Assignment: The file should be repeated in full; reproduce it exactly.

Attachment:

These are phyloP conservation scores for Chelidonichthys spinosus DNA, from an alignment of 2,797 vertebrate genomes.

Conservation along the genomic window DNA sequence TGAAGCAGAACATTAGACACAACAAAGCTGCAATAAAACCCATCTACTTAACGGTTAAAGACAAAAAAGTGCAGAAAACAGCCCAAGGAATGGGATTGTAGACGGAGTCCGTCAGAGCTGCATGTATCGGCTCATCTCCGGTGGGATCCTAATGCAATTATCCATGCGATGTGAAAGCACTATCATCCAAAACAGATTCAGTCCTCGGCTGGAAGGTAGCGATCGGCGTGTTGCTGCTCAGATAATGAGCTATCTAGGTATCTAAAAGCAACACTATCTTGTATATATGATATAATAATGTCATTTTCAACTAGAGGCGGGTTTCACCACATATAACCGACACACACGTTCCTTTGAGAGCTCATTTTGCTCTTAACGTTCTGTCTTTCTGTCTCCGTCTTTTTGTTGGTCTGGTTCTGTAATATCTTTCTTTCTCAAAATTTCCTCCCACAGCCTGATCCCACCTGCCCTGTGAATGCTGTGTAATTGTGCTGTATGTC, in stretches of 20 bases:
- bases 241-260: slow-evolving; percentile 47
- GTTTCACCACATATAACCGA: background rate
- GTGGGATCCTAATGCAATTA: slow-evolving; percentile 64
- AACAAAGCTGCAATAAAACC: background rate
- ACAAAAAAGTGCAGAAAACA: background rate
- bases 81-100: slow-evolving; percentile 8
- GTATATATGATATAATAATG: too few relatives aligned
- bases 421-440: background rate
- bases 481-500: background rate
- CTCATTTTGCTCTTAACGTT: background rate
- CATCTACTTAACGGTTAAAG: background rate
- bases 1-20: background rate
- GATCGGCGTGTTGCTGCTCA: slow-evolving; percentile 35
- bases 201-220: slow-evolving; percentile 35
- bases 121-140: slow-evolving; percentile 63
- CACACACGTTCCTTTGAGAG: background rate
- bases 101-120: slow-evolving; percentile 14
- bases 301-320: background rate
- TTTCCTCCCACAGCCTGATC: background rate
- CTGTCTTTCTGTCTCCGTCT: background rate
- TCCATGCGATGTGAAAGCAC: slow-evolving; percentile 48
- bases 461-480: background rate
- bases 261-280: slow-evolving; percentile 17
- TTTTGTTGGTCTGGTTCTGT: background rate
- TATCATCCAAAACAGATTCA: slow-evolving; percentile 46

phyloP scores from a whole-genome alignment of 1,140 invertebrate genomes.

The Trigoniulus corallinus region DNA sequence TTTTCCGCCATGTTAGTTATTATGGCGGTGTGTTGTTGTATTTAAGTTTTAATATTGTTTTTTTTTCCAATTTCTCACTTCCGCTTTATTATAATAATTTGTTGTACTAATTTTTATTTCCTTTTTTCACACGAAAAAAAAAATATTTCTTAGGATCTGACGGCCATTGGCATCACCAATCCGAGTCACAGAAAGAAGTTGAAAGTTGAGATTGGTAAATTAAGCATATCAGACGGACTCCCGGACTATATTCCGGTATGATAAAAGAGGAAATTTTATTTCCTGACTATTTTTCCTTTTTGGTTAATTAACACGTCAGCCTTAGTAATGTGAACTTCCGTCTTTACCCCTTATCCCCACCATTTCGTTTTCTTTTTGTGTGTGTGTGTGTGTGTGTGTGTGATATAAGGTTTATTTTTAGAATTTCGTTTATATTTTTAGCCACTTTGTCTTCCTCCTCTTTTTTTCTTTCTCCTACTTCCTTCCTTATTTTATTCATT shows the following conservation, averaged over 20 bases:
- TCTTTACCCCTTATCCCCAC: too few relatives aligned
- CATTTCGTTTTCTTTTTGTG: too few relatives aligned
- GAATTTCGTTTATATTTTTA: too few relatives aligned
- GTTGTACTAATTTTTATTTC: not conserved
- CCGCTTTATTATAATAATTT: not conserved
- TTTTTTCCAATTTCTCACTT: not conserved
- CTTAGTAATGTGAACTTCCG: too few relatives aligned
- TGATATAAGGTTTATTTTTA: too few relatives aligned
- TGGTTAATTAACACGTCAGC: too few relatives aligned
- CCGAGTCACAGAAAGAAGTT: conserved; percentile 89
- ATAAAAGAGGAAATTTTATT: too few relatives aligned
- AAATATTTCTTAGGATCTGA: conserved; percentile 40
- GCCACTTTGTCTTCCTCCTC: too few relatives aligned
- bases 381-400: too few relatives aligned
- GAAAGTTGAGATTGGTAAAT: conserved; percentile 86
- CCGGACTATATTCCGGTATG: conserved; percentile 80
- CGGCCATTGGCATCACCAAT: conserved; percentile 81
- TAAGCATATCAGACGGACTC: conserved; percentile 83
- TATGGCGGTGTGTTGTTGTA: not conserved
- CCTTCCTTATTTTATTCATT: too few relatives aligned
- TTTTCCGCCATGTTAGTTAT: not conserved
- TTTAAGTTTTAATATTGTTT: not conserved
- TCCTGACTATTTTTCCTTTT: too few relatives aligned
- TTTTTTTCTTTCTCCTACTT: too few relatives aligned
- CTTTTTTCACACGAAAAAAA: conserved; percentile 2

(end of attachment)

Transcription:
These are phyloP conservation scores for Chelidonichthys spinosus DNA, from an alignment of 2,797 vertebrate genomes.

Conservation along the genomic window DNA sequence TGAAGCAGAACATTAGACACAACAAAGCTGCAATAAAACCCATCTACTTAACGGTTAAAGACAAAAAAGTGCAGAAAACAGCCCAAGGAATGGGATTGTAGACGGAGTCCGTCAGAGCTGCATGTATCGGCTCATCTCCGGTGGGATCCTAATGCAATTATCCATGCGATGTGAAAGCACTATCATCCAAAACAGATTCAGTCCTCGGCTGGAAGGTAGCGATCGGCGTGTTGCTGCTCAGATAATGAGCTATCTAGGTATCTAAAAGCAACACTATCTTGTATATATGATATAATAATGTCATTTTCAACTAGAGGCGGGTTTCACCACATATAACCGACACACACGTTCCTTTGAGAGCTCATTTTGCTCTTAACGTTCTGTCTTTCTGTCTCCGTCTTTTTGTTGGTCTGGTTCTGTAATATCTTTCTTTCTCAAAATTTCCTCCCACAGCCTGATCCCACCTGCCCTGTGAATGCTGTGTAATTGTGCTGTATGTC, in stretches of 20 bases:
- bases 241-260: slow-evolving; percentile 47
- GTTTCACCACATATAACCGA: background rate
- GTGGGATCCTAATGCAATTA: slow-evolving; percentile 64
- AACAAAGCTGCAATAAAACC: background rate
- ACAAAAAAGTGCAGAAAACA: background rate
- bases 81-100: slow-evolving; percentile 8
- GTATATATGATATAATAATG: too few relatives aligned
- bases 421-440: background rate
- bases 481-500: background rate
- CTCATTTTGCTCTTAACGTT: background rate
- CATCTACTTAACGGTTAAAG: background rate
- bases 1-20: background rate
- GATCGGCGTGTTGCTGCTCA: slow-evolving; percentile 35
- bases 201-220: slow-evolving; percentile 35
- bases 121-140: slow-evolving; percentile 63
- CACACACGTTCCTTTGAGAG: background rate
- bases 101-120: slow-evolving; percentile 14
- bases 301-320: background rate
- TTTCCTCCCACAGCCTGATC: background rate
- CTGTCTTTCTGTCTCCGTCT: background rate
- TCCATGCGATGTGAAAGCAC: slow-evolving; percentile 48
- bases 461-480: background rate
- bases 261-280: slow-evolving; percentile 17
- TTTTGTTGGTCTGGTTCTGT: background rate
- TATCATCCAAAACAGATTCA: slow-evolving; percentile 46

phyloP scores from a whole-genome alignment of 1,140 invertebrate genomes.

The Trigoniulus corallinus region DNA sequence TTTTCCGCCATGTTAGTTATTATGGCGGTGTGTTGTTGTATTTAAGTTTTAATATTGTTTTTTTTTCCAATTTCTCACTTCCGCTTTATTATAATAATTTGTTGTACTAATTTTTATTTCCTTTTTTCACACGAAAAAAAAAATATTTCTTAGGATCTGACGGCCATTGGCATCACCAATCCGAGTCACAGAAAGAAGTTGAAAGTTGAGATTGGTAAATTAAGCATATCAGACGGACTCCCGGACTATATTCCGGTATGATAAAAGAGGAAATTTTATTTCCTGACTATTTTTCCTTTTTGGTTAATTAACACGTCAGCCTTAGTAATGTGAACTTCCGTCTTTACCCCTTATCCCCACCATTTCGTTTTCTTTTTGTGTGTGTGTGTGTGTGTGTGTGTGATATAAGGTTTATTTTTAGAATTTCGTTTATATTTTTAGCCACTTTGTCTTCCTCCTCTTTTTTTCTTTCTCCTACTTCCTTCCTTATTTTATTCATT shows the following conservation, averaged over 20 bases:
- TCTTTACCCCTTATCCCCAC: too few relatives aligned
- CATTTCGTTTTCTTTTTGTG: too few relatives aligned
- GAATTTCGTTTATATTTTTA: too few relatives aligned
- GTTGTACTAATTTTTATTTC: not conserved
- CCGCTTTATTATAATAATTT: not conserved
- TTTTTTCCAATTTCTCACTT: not conserved
- CTTAGTAATGTGAACTTCCG: too few relatives aligned
- TGATATAAGGTTTATTTTTA: too few relatives aligned
- TGGTTAATTAACACGTCAGC: too few relatives aligned
- CCGAGTCACAGAAAGAAGTT: conserved; percentile 89
- ATAAAAGAGGAAATTTTATT: too few relatives aligned
- AAATATTTCTTAGGATCTGA: conserved; percentile 40
- GCCACTTTGTCTTCCTCCTC: too few relatives aligned
- bases 381-400: too few relatives aligned
- GAAAGTTGAGATTGGTAAAT: conserved; percentile 86
- CCGGACTATATTCCGGTATG: conserved; percentile 80
- CGGCCATTGGCATCACCAAT: conserved; percentile 81
- TAAGCATATCAGACGGACTC: conserved; percentile 83
- TATGGCGGTGTGTTGTTGTA: not conserved
- CCTTCCTTATTTTATTCATT: too few relatives aligned
- TTTTCCGCCATGTTAGTTAT: not conserved
- TTTAAGTTTTAATATTGTTT: not conserved
- TCCTGACTATTTTTCCTTTT: too few relatives aligned
- TTTTTTTCTTTCTCCTACTT: too few relatives aligned
- CTTTTTTCACACGAAAAAAA: conserved; percentile 2